Tennis Elbow vs. Golfer’s Elbow – What’s the Difference?

Carolina Regional Orthopaedics tennis elbow

Tennis and golf are two popular sports requiring repetitive arm movements, sometimes leading to overuse injuries. Among the most common are tennis elbow and golfer’s elbow. Although both conditions affect the elbow, they have distinct differences in the affected tendons and symptoms. Understanding these disparities is essential for accurate diagnosis and effective treatment.

What is Tennis Elbow?

Tennis elbow, or lateral epicondylitis, is characterized by pain and inflammation in the tendons on the outside of the elbow. This condition can affect individuals engaged in any activity that involves repetitive forearm muscle use, not solely tennis players. People engaged in painting, typing, carpentry, and other similar activities can also develop tennis elbow.

What is Golfer’s Elbow?

In contrast, golfer’s elbow, or medial epicondylitis, affects the tendons on the inside of the elbow. This condition causes pain and inflammation where the tendons attach to the bony bump inside the elbow. Although it is commonly associated with golfers due to the repetitive swinging motion, golfer’s elbow can also affect individuals who perform actions such as throwing, chopping, and hammering.

What’s the Difference?

The primary distinction between tennis elbow and golfer’s elbow lies in the location of the pain. Tennis elbow causes pain on the outside of the elbow, radiating down the forearm and extending into the wrist. Conversely, golfer’s elbow induces pain on the inside of the elbow, often extending into the forearm and wrist.

Furthermore, the specific tendons affected differ between the two conditions. Tennis elbow impacts the extensor tendons responsible for wrist and finger extension. The affected tendons in tennis elbow connect the forearm muscles to the lateral epicondyle, a bony prominence located on the outside of the elbow. In contrast, golfer’s elbow affects the flexor tendons, which control wrist and finger flexion. These tendons attach to the medial epicondyle, the bony bump on the inside of the elbow.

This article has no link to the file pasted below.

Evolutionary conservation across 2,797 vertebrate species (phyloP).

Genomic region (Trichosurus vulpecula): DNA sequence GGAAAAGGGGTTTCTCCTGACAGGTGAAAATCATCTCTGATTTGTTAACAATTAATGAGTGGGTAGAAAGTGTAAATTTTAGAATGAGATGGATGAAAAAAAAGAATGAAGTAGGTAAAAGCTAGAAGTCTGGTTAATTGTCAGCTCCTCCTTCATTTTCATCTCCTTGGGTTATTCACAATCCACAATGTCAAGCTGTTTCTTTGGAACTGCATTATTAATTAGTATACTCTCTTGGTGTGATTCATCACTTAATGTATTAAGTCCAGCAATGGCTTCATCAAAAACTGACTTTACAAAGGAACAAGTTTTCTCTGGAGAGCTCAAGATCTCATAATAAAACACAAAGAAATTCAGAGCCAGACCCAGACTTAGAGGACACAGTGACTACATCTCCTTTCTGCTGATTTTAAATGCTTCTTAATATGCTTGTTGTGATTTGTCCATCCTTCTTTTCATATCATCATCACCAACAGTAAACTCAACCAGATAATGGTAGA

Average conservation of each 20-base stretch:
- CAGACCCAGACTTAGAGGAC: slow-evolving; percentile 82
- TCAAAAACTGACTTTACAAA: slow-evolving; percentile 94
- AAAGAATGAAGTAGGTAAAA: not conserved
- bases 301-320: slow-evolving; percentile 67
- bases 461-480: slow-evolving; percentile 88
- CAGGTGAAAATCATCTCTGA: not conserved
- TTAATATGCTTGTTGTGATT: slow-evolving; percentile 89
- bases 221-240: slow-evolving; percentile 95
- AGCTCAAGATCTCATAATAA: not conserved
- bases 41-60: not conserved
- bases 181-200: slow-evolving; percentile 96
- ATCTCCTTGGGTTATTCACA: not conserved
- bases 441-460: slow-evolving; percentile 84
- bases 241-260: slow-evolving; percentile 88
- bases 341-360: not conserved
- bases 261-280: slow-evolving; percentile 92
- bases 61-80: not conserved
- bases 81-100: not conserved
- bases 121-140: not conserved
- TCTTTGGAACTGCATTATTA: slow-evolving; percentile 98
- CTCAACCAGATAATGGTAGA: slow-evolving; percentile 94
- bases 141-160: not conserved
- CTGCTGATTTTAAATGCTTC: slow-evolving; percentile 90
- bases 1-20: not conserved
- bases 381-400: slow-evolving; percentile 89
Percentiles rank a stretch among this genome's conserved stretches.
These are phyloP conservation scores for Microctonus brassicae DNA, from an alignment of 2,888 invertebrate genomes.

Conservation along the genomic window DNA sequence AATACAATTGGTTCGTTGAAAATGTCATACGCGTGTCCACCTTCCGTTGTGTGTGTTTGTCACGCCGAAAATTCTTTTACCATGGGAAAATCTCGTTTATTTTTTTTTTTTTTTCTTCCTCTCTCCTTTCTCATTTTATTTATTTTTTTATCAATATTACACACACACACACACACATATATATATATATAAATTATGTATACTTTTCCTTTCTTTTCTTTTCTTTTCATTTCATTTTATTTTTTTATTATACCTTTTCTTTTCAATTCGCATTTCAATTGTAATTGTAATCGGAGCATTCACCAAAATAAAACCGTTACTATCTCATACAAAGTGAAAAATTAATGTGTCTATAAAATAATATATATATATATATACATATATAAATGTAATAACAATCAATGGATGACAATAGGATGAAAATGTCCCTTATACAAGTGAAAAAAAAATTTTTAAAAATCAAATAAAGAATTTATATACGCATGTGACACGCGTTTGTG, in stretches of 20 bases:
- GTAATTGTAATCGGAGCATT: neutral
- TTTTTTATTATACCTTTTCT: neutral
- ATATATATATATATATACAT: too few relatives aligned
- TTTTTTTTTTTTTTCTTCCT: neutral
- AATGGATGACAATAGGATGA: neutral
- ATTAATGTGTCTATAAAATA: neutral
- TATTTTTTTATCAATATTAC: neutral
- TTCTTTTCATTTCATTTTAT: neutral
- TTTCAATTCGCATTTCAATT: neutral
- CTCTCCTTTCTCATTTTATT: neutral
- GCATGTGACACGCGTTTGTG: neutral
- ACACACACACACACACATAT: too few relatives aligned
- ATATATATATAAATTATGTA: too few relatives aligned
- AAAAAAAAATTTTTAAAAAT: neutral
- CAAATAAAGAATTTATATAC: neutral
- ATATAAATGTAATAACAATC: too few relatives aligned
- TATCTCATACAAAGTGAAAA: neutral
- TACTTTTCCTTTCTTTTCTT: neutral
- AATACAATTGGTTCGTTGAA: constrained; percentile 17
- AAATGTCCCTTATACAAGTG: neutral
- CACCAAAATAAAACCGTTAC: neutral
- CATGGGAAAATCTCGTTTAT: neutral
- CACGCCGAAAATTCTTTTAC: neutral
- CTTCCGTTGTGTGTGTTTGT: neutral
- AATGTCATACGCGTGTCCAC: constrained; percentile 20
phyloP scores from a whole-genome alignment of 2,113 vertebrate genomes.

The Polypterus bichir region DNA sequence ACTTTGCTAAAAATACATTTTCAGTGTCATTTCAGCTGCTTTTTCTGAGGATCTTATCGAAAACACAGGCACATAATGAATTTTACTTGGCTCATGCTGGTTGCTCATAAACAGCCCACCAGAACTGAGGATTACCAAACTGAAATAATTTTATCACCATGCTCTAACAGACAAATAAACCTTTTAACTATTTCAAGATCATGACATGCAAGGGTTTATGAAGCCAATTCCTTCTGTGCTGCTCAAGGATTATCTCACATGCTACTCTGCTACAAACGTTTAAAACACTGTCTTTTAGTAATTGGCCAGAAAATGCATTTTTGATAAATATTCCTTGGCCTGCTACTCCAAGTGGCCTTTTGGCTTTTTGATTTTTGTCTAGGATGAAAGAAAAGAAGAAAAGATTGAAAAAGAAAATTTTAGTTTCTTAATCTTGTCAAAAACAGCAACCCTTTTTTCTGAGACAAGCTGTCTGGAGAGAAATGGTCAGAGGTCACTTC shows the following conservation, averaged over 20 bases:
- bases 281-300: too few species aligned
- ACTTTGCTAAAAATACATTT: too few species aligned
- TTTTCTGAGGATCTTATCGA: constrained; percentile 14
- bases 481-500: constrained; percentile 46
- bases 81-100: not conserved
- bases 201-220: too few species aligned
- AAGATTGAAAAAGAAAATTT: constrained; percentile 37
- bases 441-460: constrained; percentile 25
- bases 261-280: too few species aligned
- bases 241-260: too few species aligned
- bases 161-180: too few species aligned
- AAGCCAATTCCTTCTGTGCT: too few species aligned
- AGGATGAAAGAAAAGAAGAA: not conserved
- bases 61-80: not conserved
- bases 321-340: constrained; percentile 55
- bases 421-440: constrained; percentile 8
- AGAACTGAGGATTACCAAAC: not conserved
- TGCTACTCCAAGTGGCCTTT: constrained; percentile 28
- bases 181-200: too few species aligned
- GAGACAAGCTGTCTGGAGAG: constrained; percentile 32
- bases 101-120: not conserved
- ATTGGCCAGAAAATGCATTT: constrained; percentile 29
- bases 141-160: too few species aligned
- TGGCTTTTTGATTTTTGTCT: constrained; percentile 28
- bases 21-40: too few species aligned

How to Treat

Regarding treatment, both tennis elbow and golfer’s elbow can benefit from similar approaches. Conservative measures such as rest, ice, compression, and elevation (RICE) are initially recommended. Nonsteroidal anti-inflammatory drugs (NSAIDs) can help manage pain and reduce inflammation.

Physical therapy plays a crucial role in the treatment of both conditions. It involves targeted exercises to strengthen the affected tendons, improve flexibility, and enhance endurance. Additionally, stretching exercises can alleviate tightness and enhance the range of motion.

A brace or splint may sometimes be prescribed to support and limit stress on the affected tendons. These devices are typically worn during activities that exacerbate the symptoms, providing stability and promoting healing.

Corticosteroid injections can reduce inflammation and provide temporary relief for severe or persistent cases. However, it is essential to exercise caution with repeated injections, as they can weaken the tendons.

Surgery is rarely necessary for tennis elbow or golfer’s elbow, but it may be recommended when conservative treatments fail to alleviate symptoms over an extended period. Surgical intervention involves removing damaged tissue and repairing any tendon tears.

Tennis elbow and golfer’s elbow are distinct overuse injuries that affect the elbow. Different tendons and locations are involved, which leads to variations in symptoms. Accurate diagnosis and appropriate treatment are vital for a successful recovery. Whether you are a tennis player, golfer, or engaged in other activities involving repetitive arm movements, seeking early medical attention and implementing conservative measures can help alleviate symptoms and expedite healing.

Carolina Regional Orthopaedics, P.A.

Are you suffering from elbow joint pain? Carolina Regional Orthopaedics, P.A. can help. After a thorough examination, we will develop a treatment plan to have you on the court swinging again in no time. Contact us at 252-443-0400 and schedule an appointment today.